Background: despite evidence on what works in falls prevention, falls in older people remain an important public health problem.
Aims: the purpose of this study was to model the impact and cost-effectiveness of a public health falls prevention programme, from the perspective of the health funder.
Methods: a decision analytic Markov model compared the health benefits in quality-adjusted life years (QALYs) and costs of treatment and residential aged care with and without a population heath falls prevention programme. Different intervention costs, uptake levels and programme effectiveness were modelled in sensitivity analyses. Uncertainty was explored using univariate and probabilistic sensitivity analysis.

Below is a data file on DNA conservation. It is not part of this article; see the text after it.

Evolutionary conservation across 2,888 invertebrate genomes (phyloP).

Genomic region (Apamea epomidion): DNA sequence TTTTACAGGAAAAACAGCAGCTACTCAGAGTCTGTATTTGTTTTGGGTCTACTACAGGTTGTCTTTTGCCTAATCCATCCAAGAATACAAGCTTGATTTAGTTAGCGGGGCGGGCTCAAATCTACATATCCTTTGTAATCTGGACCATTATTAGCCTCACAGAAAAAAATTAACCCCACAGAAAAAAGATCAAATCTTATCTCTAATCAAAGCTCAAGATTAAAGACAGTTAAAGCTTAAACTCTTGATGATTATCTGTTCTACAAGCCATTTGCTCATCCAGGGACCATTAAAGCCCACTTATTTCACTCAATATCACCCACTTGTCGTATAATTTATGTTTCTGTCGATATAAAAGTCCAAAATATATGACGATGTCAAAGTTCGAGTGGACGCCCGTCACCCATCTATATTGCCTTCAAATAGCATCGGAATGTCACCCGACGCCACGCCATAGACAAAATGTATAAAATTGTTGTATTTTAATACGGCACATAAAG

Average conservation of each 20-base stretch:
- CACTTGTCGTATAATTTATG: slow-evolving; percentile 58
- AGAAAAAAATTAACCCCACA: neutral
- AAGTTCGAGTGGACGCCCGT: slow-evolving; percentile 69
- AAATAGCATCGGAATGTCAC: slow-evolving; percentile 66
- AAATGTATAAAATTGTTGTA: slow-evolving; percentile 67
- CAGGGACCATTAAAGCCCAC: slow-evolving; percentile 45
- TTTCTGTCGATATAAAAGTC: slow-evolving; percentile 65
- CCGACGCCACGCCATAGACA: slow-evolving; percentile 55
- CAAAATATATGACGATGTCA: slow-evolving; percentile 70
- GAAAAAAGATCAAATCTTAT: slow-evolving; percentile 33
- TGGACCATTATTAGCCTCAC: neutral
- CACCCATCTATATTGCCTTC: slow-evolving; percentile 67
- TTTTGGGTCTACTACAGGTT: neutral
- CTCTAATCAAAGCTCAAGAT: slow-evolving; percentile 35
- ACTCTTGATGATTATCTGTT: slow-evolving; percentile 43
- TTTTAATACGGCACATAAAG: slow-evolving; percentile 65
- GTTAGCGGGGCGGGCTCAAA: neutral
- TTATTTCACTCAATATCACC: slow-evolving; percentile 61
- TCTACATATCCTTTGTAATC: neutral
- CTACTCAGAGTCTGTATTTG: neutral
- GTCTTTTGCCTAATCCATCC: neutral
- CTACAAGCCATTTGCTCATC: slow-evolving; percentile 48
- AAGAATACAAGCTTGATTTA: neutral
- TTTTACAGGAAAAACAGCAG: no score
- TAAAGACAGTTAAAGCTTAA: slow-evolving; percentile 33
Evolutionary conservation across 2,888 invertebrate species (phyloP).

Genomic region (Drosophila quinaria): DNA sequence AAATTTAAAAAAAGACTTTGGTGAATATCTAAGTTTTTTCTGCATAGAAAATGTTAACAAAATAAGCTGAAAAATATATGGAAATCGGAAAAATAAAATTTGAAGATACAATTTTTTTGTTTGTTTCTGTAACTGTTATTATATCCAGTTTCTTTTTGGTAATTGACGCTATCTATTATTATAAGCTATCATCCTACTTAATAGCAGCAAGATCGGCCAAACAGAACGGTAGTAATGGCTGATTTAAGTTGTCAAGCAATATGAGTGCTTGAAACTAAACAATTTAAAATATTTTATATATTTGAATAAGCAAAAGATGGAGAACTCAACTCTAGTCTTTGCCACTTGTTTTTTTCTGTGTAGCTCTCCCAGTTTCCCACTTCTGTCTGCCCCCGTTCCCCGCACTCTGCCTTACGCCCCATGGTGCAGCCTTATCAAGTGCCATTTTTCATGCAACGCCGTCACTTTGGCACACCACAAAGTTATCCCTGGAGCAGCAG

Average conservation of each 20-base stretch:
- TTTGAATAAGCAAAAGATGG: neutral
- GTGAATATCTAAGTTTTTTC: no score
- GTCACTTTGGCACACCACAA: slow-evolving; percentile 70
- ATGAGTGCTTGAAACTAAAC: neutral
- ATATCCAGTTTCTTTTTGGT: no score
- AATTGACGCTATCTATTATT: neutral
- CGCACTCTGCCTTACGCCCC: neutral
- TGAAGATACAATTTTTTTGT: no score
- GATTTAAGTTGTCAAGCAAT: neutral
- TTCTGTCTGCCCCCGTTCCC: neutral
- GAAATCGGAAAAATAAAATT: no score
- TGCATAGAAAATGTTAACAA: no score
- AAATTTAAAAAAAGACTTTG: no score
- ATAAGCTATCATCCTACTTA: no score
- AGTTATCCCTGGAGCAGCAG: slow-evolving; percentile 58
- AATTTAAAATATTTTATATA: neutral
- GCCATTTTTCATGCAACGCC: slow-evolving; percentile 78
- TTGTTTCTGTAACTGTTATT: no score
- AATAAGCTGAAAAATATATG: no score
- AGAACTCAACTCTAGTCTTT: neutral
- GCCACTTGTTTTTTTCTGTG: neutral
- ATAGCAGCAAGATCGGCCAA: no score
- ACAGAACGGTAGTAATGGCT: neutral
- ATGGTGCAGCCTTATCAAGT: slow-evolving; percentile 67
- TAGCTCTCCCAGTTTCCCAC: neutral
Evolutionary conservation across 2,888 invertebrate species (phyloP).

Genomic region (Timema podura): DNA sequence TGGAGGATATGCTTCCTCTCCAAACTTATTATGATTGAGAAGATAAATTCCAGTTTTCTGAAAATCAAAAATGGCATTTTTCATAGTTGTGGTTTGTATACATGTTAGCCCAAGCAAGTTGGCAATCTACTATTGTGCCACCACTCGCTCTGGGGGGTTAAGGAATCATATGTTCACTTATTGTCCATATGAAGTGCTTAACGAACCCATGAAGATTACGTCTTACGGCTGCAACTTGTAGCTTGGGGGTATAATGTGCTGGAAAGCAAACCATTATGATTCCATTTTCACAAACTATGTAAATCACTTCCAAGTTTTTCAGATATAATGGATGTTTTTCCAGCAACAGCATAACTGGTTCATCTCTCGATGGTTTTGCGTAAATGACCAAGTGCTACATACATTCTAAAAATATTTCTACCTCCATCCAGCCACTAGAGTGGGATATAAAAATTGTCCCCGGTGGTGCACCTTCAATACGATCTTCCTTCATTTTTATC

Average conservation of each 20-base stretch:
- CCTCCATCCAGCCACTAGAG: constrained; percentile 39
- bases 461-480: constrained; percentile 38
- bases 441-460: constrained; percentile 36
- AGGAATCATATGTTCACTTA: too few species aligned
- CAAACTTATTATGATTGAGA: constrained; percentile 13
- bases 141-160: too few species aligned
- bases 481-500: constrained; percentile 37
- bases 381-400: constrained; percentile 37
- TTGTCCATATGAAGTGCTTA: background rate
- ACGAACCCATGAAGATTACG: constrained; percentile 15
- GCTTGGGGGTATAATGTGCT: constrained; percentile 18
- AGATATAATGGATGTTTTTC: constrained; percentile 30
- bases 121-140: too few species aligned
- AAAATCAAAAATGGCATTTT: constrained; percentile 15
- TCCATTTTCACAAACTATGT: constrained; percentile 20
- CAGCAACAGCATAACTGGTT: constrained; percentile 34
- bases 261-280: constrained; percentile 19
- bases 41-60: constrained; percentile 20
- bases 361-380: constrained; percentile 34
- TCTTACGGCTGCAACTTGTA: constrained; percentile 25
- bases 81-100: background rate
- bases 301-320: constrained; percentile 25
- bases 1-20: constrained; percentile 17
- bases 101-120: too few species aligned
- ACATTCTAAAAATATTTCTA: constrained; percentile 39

Results: widespread rollout of a public health fall prevention programme could result in an incremental cost-effectiveness ratio (ICER) of $A28,931 per QALY gained, assuming a programme cost of $700 per person and at a fall prevention risk ratio of 0.75. This ICER would be considered cost-effective at a threshold value of $A50,000 per QALY gained. Sensitivity analyses for programme cost and effectiveness indicated that the public health programme produced greater health outcomes and was less costly than no programme when programme costs were $A500 or lower and risk ratio for falls was 0.70 or lower. At a cost of $A2,500, the public health falls prevention programme ceases to be a cost-effective option.
Conclusion: serious consideration should be given to implementation of a public health programme of falls prevention as a cost-effective option that enables population-wide access to the intervention strategies.